In conversation with Alexandra Harris: The Observer / Anthony Burgess Prize for Arts Journalism
Now in its fourth year, the Observer / Anthony Burgess Prize for Arts Journalism was established to provide an opportunity for emerging writers to take the next step in their career, and to champion the very best of new writing in the arts.
The winning entry, as chosen by a panel of arts and journalism experts, will receive a £2,000 prize fund, have their work published in the Observer, and be invited to an awards gala at the Guardian/Observer offices in London.
One of the judges for the 2015 prize is Dr. Alexandra Harris. Harris is a writer, journalist and senior lecturer in English Literature at the University of Liverpool. Her work focusses on modern British painting and literature, and she has a particular interest in the work of Virginia Woolf. Her latest book, Weatherland: Writers and Artists under English Skies, published by Thames & Hudson, is an exploration of imaginative responses to the weather in England across the centuries.
We spoke with Alexandra ahead of her talk at the International Anthony Burgess Foundation, as part of Manchester Literature Festival. Here, she gives us her thoughts on the prize and what good arts journalism means today, and insights into the influences behind her own writing.
What are you working on at the moment?
I’ve just finished a big book, A cultural history of English weather, so for the last 5 years, for 15 hours a day, I’ve been looking through a millennium of English literature searching for clouds and rain. I’m so stunned to have finished it that I have 10 new projects brewing – and I’m not sure which one of them to go with!
Tell us a bit about the influences on your writing. Which writers do you look to?
The central one, predictably, is Virginia Woolf. Each of my books has been a response to her in terms of how I’ve shaped and toned the arguments. Romantic Moderns, my first book about the 1930s and 40s, was a response to Between the Acts. Not only in the sense that it was partly about it, but I tried to learn from her collaging style – my book about the weather tries to be an historic pageant of the sort that she did so brilliantly in Orlando. What I am really interested in is thinking about how non-fiction writers and critics can learn from novelists and other forms of art – I like to consider non-fiction itself as an art.
What are you hoping for from the entries to the 2015 Observer/Burgess Prize?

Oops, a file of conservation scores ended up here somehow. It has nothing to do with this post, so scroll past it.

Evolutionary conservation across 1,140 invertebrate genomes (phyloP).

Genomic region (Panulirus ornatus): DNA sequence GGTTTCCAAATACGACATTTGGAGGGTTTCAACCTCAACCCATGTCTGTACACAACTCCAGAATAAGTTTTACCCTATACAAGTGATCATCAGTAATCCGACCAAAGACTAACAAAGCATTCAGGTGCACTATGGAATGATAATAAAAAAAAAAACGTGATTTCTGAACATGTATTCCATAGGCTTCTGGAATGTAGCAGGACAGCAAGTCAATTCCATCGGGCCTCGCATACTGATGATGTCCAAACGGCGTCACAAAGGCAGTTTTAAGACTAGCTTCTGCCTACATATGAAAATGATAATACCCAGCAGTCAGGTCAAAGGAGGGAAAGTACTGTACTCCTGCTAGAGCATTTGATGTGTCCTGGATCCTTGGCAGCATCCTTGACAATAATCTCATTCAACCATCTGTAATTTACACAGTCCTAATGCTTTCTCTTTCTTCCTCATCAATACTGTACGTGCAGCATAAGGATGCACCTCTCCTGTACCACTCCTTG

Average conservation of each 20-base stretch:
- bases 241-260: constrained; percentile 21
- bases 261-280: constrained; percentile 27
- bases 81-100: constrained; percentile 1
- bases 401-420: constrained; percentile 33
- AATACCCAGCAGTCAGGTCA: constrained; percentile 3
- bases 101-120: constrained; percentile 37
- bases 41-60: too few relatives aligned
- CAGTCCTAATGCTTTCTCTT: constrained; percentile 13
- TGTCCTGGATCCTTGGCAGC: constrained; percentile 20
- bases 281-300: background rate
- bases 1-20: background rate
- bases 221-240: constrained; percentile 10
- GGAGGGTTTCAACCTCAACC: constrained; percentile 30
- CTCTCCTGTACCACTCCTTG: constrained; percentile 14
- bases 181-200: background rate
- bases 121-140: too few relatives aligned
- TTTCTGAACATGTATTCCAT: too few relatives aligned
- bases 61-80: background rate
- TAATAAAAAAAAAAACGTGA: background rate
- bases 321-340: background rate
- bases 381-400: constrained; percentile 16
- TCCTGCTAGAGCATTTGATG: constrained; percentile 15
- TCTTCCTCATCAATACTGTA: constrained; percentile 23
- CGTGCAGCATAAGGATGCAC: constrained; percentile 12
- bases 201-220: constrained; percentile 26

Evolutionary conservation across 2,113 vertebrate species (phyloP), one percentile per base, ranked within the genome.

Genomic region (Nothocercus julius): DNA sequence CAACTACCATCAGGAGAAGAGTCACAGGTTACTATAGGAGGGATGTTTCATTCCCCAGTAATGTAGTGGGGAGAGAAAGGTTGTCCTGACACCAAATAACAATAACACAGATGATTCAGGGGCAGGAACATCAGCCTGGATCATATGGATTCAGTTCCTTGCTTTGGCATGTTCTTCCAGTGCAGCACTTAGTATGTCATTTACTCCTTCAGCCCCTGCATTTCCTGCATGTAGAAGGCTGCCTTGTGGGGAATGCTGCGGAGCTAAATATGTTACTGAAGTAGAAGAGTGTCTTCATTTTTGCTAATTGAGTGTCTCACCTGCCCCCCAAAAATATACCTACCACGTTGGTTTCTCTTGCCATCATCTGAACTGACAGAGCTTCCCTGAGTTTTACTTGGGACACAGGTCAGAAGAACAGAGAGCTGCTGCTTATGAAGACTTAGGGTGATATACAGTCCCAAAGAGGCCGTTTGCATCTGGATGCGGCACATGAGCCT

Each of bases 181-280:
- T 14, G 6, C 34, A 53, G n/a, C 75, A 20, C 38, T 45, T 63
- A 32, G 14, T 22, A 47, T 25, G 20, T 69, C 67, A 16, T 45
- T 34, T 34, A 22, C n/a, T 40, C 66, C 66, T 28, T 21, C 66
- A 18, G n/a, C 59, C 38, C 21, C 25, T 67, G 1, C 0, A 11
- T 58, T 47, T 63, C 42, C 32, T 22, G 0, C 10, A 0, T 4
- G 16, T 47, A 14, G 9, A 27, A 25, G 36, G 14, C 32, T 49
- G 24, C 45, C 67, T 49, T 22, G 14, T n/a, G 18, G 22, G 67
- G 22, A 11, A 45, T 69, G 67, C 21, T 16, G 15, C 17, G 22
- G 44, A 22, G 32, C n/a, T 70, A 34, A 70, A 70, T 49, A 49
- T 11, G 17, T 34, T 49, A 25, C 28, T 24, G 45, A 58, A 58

I think good journalism is a supreme skill that is not easy to come by. The best is a fine combination of the ephemeral and the permanent. You have to react to the moment, to be the first person there to give your opinion. It must feel punchy and contemporary, and as it is in a newspaper, it has to go alongside headlines. And yet as you want it to be reprinted in 50 years time, it has to hold a form that will last. People don’t think about the form of critical writing – it needs a beginning and an end – it has to go somewhere. It has to form a shape in the mind.
The reader has to feel they have inhabited the theatre, exhibition or novel as well as being told someone’s opinion of it. You need to be taken into the midst of it and shown, for example, just how the work you are reviewing is different from any other. The catching of tone and texture and pace, those unique adjectives that open up the feeling of being there, are generous things to do in journalism. It is not just argument, it is evocation.
What are the indicators of good arts journalism?
Every commission has a different challenge. When reading through the entries, I’m going to be aware of the subject being reviewed in a way that the entrant has responded. For example, take novels where you can’t give away the ending – it is a great technical challenge to be able to do a piece on a novel whose unity depends on an ending that you can’t reveal. Another challenge is to do a steady and fair review of something you’ve absolutely loathed. I don’t always think that the outright slating of it is the most challenging thing to do; quite often you have to think your way through what other people feel about it, as well as making it clear what your opinions are.
Alexandra Harris was speaking to Simon Webbon, 20th October 2015. Listen to her 2015 Manchester Literature Festival talk below.